I’ve always found it confusing that it’s the year after the release year being honored for the Oscars, but the 2015 Oscar nominations were announced this morning for the 2014 cinematic release year. As is often the case with the Oscar—bowing at the end of the awards season—there was more predictability with this year’s nominees than surprises. The Academy never seems to get away with no surprises, however, and there are some notable omissions and inclusions in this year’s batch.
Announced as usual very early in the morning in Los Angeles by directors J.J. Abrams and Alfonso Cuarón and actor Chris Pine and AMPAS President Cheryl Boone Isaacs, this year marked the first time ever that every category was included in the live announcement. This detail might seem insignificant to some, but it shows that the Academy has a little more respect than they’ve showed in the past for those categories that aren’t considered the major awards. The announcement was split into two parts, with the second installment certainly focusing more on the major nominations. The only categories that have been included in past live announcements to make it in the first section of nominations were Animated Feature, Documentary Feature and Original Song.
The complete list of nominees can be seen at Oscar.com.
All of the front-runners got their nods, which should result in a very predictable winners ceremony. As for surprises and snubs, probably the most talked about omission will be the lack of nominations for the Martin Luther King Jr./civil rights historical film “Selma”. It was expected that Ava DuVernay would become the first black woman to ever receive a Best Direction nomination for her work on the film, but that distinction will have to wait for another year. Also absent from the Best Actor category is David Oyelowo’s performance as King. “Selma” was included among the eight Best Picture nominees and received an expected nomination for its Original Song “Glory” by Common and John Legend.
Stealing Oyelowo’s spot was the surprise inclusion of Bradley Cooper for his role as the real life American hero Chris Kyle in Clint Eastwood’s “American Sniper”. Although his nomination will be considered as steal from Oyelowo and dark horse Jake Gyllenhaal for his role as a video journalist in critical darling “Nighgtcrawler”, rumor is that this is a career defining performance for Cooper. The film, which receives its wide release in theaters this weekend and is expected to be Eastwood best box office effort to date, also surprised in the Best Picture and Best Adapted Screenplay categories and received a surprising total of 6 nominations. And yet, Eastwood himself is notably absent from the Best Direction list.
While Eastwood was expected to receive a Direction nod even if his movie missed the Best Picture list, Bennett Miller seems to have stolen his Director spot despite the fact that Miller’s movie “Foxcatcher”, an expected Best Picture nominee, was omitted. As one of the ABC GMA analysts sarcastically said, “That makes sense.” Also missing from the Best Picture race are the high profile pictures “Gone Girl”, which received its only nomination in the Actress category for Rosamund Pike, and “Unbroken”, whose hopes were dashed after a harsh critical reception in late Decemeber. “NIghtcrawler” was another dark horse possibility for Best picture that didn’t pan out.
Along with Pike, the Best Actress category produced another welcome surprise with a nod for Marion Cotillard in what has been said by critics to be the best female performance of the year, although the award is expected to go to Julianne Moore for her role as a victim of Alzheimer’s in “Still Alice”. Missing out is Jennifer Aniston for her lauded work in the movie “Cake”. Perhaps the least awesome omission is the absence of “The Lego Movie” in the best Animated Feature category. Much of the omissions this year have been blamed on some studios having difficulty getting screeners out to the Academy voters in time for the Jan. 8 cut off date for nomination voting.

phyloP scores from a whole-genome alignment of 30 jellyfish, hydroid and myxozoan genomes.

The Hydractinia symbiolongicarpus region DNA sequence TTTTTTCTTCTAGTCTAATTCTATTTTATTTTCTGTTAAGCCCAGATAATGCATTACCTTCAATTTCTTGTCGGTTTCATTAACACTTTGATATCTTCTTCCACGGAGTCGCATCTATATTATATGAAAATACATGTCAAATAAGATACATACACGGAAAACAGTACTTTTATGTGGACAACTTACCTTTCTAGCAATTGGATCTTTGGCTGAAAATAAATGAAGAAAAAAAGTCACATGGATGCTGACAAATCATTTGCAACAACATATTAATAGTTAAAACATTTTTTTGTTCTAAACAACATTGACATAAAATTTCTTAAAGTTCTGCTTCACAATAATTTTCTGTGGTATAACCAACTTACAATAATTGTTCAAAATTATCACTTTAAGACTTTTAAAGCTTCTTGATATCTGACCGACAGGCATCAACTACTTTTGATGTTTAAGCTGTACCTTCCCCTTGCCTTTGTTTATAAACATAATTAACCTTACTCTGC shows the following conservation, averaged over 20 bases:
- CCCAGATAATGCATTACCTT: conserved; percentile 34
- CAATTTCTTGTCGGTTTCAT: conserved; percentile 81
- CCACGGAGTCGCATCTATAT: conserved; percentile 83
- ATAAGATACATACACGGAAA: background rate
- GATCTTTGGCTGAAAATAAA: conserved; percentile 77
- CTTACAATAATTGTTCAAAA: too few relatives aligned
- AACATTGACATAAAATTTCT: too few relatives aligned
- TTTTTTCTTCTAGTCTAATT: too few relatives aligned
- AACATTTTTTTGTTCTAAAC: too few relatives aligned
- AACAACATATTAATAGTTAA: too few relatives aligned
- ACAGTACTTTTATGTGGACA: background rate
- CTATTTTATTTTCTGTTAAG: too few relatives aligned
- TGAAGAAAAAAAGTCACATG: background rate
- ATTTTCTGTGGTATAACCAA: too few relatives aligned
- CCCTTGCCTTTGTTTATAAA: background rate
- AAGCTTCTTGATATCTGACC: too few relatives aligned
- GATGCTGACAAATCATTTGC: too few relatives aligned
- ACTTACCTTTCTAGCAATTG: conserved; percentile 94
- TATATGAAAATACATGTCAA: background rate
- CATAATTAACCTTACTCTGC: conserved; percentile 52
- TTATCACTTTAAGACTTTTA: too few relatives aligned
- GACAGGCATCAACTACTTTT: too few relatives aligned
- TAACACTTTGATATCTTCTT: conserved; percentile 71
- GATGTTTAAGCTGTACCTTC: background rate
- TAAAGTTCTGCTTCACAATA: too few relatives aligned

That may explain the strong showing for films that were released earlier in the year, like Richard Linklater’s Best Picture front-runner “Boyhood” and Wes Anderson’s spring of 2014 release “The Grand Budapest Hotel”. Despite wonderful early year reviews for Anderson’s film, the Academy is historically notorious for having a short memory, so the film’s award season success has been a surprise for all. It’s nice to see such a wonderfully fun and smart movie receive 9 nominations 11 months after its theatrical release.
The big winners of this day are the two high concept independent films and front-runners for multiple categories, including Best Actor (Michael Keaton), Best Supporting Actress (Patricia Arquette), Direction, Original Screenplay and Picture for “Boyhood”, with 6 nominations, and “Birdman, or (The Unexpected Virtue of Ignorance)”, with 9 nominations. Also winning are the unexpected nomination hauls for “The Grand Budapest Hotel”, “American Sniper” and “Whiplash”, which turned a shoe-in Supporting Actor nomination (and most likely win) for beloved character actor J.K. Simmons in a terrifying performance into a 5-nomination wellspring, including nods for Best Picture and Adapted Screenplay.
“The Imitation Game” also pulled out 8 nominations, including Best Picture, Direction, Actor, Actress, Screenplay and Original Score, although word of mouth about it being overrated might prevent rolling any of those major nods into wins. Also, beyond its surprise inclusion and omission in the Direction and Picture categories, “Foxcatcher” received 5 nominations, including an Actor nod for comedian Steve Carell in a very dramatic role and Mark Ruffalo for Supporting Actor. Also receiving 5 nods, the Stephen Hawking romance “The Theory of Everything” and “Interstellar”, although the space adventure’s nominations all came in technical categories providing the only technical category sweep of the year.